Dr. Jameson: As dentists are able to do this, what result do you anticipate occurring in the eyes of the patient family at these state-of-the-art practices?

Kimberly/PerioPal: In my experience, when you finish recording a periodontal exam, the patient has already diagnosed themselves. Co-diagnosis requires very little additional education. Clinicians can give a little background about the program before they begin, perform the exam, and by the time they're finished, the patient already knows whether they have disease or not. For example, one of our voice commands is "Normal." If all three sites are within the normal range, instead of saying 2 -1- 2, you simply say "Normal." PerioPal records the data and automatically advances. When the patients don't hear "Normal," but instead hear different data being recorded, they know they have disease activity. They often question the clinician who can use their report and its trigger points to show disease or healthy areas. They have a much better understanding of their overall oral health status. Records are stored and are easy to access when you have future evaluations and want to make comparisons with previous and/or existing conditions.

Dr. Jameson: PerioPal is a stand-alone unit that can be bridged to the patient records in their management file. As you're working with that product to determine existing conditions and analyze future conditions, what kind of research and development are you in the process of establishing to make that happen?

Mike/PerioPal: We have two different things in the works. The first is a comparative report to allow everyone to see the changes that have occurred from one period to the next. The second is a treatment outcome routine so that, like the comparative report, the treatment will allow the hygienist or dentist to record which teeth are treated and how. This allows you to have an outcome analysis of what's going on in the mouth periodontally. It's just a one- touch, one-glance report that's easy to understand.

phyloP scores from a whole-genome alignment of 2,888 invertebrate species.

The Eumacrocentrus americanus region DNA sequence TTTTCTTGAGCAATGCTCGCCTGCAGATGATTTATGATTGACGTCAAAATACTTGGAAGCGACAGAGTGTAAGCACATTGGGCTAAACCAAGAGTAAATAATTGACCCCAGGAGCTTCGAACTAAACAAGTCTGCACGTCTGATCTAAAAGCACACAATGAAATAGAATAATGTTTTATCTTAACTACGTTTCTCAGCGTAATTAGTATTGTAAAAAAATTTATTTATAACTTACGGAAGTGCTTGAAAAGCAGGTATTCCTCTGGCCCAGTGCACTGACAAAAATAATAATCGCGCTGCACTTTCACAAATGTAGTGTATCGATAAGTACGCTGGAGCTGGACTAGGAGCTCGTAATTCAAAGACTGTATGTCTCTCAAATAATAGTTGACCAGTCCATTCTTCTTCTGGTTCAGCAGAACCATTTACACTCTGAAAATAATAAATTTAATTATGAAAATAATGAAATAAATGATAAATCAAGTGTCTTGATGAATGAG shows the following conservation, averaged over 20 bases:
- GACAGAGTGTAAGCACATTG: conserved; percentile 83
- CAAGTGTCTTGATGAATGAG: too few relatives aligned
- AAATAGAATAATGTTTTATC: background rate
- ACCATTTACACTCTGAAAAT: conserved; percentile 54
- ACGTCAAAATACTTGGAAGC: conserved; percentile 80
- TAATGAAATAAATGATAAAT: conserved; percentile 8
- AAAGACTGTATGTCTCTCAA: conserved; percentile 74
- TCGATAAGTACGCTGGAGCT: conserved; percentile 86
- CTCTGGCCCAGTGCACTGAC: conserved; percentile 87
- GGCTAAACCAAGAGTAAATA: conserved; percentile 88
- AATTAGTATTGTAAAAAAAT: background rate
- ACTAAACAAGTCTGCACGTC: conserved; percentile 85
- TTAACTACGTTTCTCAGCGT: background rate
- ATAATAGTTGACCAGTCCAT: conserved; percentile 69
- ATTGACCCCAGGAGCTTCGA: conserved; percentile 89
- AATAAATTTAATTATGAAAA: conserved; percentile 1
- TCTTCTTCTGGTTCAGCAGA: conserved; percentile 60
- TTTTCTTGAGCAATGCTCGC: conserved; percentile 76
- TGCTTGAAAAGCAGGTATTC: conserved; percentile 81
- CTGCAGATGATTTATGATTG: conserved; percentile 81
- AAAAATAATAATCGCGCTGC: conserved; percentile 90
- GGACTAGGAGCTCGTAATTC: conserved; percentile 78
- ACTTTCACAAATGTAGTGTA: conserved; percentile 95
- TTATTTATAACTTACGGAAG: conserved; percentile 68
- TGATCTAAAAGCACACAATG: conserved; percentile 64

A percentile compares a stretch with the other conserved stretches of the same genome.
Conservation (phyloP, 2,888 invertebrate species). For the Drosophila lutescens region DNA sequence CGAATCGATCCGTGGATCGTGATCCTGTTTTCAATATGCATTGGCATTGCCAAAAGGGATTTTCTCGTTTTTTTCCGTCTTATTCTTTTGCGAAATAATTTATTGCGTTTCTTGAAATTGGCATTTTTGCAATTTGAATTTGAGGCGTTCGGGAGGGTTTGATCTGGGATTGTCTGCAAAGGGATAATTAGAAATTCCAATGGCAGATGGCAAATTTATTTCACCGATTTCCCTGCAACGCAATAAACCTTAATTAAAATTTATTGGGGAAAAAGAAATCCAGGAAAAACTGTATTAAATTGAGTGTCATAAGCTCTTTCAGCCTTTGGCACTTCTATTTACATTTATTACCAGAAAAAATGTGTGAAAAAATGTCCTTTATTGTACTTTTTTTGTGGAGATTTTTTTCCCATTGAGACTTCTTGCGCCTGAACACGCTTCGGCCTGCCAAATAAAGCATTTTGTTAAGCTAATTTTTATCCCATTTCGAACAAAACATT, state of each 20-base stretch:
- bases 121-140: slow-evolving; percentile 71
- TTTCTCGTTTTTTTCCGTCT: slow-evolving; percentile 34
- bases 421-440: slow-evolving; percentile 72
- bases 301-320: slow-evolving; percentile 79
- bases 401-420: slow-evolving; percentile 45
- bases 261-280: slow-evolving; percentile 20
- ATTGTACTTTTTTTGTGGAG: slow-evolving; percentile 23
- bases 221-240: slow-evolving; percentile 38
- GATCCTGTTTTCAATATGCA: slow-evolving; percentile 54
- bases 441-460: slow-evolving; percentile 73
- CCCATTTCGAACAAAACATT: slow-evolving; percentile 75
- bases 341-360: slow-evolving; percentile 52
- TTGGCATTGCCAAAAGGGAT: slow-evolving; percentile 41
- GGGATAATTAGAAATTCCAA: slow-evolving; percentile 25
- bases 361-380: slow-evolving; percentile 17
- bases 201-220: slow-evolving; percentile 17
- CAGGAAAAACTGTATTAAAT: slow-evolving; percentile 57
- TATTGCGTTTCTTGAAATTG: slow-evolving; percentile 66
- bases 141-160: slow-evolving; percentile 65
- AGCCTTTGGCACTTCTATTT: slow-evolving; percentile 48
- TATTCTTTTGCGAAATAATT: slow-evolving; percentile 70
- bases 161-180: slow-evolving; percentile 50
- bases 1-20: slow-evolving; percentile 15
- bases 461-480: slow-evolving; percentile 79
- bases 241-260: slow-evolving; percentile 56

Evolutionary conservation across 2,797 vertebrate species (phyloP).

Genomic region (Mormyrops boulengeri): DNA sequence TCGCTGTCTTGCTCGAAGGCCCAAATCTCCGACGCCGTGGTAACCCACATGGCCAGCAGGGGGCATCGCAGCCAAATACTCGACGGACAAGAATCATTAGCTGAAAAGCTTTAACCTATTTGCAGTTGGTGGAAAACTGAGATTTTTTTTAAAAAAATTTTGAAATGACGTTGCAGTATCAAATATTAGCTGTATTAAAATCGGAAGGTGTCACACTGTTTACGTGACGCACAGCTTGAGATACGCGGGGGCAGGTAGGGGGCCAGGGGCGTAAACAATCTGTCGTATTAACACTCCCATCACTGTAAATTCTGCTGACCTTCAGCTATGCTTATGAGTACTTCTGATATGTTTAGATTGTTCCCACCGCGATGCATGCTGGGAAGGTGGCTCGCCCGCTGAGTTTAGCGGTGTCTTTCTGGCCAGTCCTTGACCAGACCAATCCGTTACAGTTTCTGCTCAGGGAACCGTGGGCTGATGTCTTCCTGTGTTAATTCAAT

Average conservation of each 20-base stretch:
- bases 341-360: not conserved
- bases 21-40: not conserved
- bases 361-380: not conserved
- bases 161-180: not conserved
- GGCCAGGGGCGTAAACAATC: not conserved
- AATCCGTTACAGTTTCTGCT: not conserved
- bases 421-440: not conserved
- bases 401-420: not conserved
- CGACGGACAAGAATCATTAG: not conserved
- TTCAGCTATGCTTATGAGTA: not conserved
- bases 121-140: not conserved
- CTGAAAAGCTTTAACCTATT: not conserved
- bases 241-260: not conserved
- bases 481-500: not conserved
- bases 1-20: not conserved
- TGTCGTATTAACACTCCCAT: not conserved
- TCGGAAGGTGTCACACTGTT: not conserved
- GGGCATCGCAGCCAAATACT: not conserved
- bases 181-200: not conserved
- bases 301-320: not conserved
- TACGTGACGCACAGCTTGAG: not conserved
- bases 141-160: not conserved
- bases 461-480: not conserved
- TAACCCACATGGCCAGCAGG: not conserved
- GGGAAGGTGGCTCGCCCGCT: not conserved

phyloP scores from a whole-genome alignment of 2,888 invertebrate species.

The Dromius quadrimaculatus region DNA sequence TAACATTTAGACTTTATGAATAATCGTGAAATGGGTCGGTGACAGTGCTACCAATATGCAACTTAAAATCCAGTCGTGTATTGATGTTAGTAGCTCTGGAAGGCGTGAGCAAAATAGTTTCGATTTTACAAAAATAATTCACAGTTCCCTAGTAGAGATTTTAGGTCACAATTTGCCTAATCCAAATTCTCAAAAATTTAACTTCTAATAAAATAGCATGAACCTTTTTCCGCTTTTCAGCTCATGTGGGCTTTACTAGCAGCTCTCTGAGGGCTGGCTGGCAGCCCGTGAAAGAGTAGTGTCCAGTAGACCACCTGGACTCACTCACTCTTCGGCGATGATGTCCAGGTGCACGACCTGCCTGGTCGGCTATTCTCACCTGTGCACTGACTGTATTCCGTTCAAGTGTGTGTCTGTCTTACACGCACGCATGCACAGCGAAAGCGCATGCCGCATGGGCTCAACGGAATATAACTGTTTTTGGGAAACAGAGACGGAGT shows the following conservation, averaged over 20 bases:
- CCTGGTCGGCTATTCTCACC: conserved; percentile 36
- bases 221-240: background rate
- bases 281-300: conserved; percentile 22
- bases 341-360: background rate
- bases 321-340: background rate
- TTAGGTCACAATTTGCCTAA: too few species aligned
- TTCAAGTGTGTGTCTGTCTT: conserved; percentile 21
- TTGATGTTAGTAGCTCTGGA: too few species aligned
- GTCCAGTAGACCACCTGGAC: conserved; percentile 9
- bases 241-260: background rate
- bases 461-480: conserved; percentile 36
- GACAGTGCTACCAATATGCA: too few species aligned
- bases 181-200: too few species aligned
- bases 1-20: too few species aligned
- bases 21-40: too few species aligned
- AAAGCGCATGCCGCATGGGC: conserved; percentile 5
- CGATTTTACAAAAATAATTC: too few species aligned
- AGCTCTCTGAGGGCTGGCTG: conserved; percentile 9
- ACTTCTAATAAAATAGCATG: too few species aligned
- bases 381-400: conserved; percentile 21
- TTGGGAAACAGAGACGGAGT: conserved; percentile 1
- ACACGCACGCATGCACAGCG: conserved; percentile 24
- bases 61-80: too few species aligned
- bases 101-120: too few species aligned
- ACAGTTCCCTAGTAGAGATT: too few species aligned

Dr. Jameson: What do you see as the next stage of voice activation to be implemented into the practice?

Brian/Dentrix: As we consider that and look at the possibilities of what could be done going forward, there's a whole gamut of possibilities. Our next natural progression may be voice commands in the imaging realm of our software. I'm not aware, however, of any immediate plans to incorporate this additional functionality. On an interesting side note, one of the hot topics at our most recent technology summit seemed to indicate great interest in voice recognition/commands for the entire operating system.

Brian K. Peterson is the High-Tech National Sales Manager for Dentrix Dental Systems, Inc. Brian graduated from the University of Utah in 1991 and has worked for Dentrix Dental Systems for more than five years. Brian plays a key role in leading the Dentrix sales force, managing the sales of multiple high-tech products, and is influential in new product roll-outs. Brian is married and has three children.

Patrick D. McGibbon is the National Sales Trainer for Dentrix Dental Systems, Inc. Patrick received his bachelor's degree from Brigham Young University in 1998. Patrick currently plays an instrumental role in educating and training the Dentrix and Sullivan Schein sales forces. Patrick has been with Dentrix for more than five years.

Mike Reeves is a system developer of PerioPal and a medical management industry veteran with roots in defining the medical software revolution that began in the mid-1970s. Prior to developing PerioPal, Reeves spent 25 years as CEO of MedsAmerica, Inc. designing CMEDS, a complete medical practice administration system used by over 3,000 physicians. He also designed and programmed the AmeriClaims Ltd. claims forwarding system for claims submission to NEIC, Medicare, Medicaid, Champus and others. Reeves then integrated AmeriClaims with MedsAmerica's CMEDS software, offering physicians a complete medical management solution. [email protected]

Kimberly Goodson graduated from Caruth School of Dental Hygiene, Baylor College of Dentistry in 1976 with a degree in Dental Hygiene. Goodson, an ADHA member, is responsible for extending the company's Patient Education strategy, managing strategic partnerships, and overseeing legal, sales, financial and business development activities. Goodson resides in Beaumont, Texas, where she is a practicing registered dental hygienist. [email protected].

Dr. John Jameson is Chairman of the Board for Jameson Management, Inc., an international dental consulting firm. Representing JMI, he writes for numerous dental publications and provides research for manufacturers and marketing companies, as well as lecturing worldwide on the integration of technology into the dental practice, and leadership. He also manages the technology phase of the consulting program carried out by JMI consultants in the United States, Canada, and Europe. He may be reached at (877) 369-5558 or by visiting www.jamesonmanagement.com.